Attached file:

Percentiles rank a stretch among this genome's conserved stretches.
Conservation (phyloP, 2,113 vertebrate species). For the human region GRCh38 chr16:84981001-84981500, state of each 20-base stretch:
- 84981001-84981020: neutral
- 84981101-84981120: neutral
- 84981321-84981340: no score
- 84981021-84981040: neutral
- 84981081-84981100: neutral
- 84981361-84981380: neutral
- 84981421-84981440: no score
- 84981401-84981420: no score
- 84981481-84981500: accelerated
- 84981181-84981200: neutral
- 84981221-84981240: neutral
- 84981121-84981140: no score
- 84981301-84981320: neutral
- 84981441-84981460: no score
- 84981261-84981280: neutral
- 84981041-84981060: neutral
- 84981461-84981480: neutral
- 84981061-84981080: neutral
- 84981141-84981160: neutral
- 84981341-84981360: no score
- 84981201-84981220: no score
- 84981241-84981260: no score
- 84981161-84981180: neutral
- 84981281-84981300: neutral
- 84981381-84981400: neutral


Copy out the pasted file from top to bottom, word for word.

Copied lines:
Percentiles rank a stretch among this genome's conserved stretches.
Conservation (phyloP, 2,113 vertebrate species). For the human region GRCh38 chr16:84981001-84981500, state of each 20-base stretch:
- 84981001-84981020: neutral
- 84981101-84981120: neutral
- 84981321-84981340: no score
- 84981021-84981040: neutral
- 84981081-84981100: neutral
- 84981361-84981380: neutral
- 84981421-84981440: no score
- 84981401-84981420: no score
- 84981481-84981500: accelerated
- 84981181-84981200: neutral
- 84981221-84981240: neutral
- 84981121-84981140: no score
- 84981301-84981320: neutral
- 84981441-84981460: no score
- 84981261-84981280: neutral
- 84981041-84981060: neutral
- 84981461-84981480: neutral
- 84981061-84981080: neutral
- 84981141-84981160: neutral
- 84981341-84981360: no score
- 84981201-84981220: no score
- 84981241-84981260: no score
- 84981161-84981180: neutral
- 84981281-84981300: neutral
- 84981381-84981400: neutral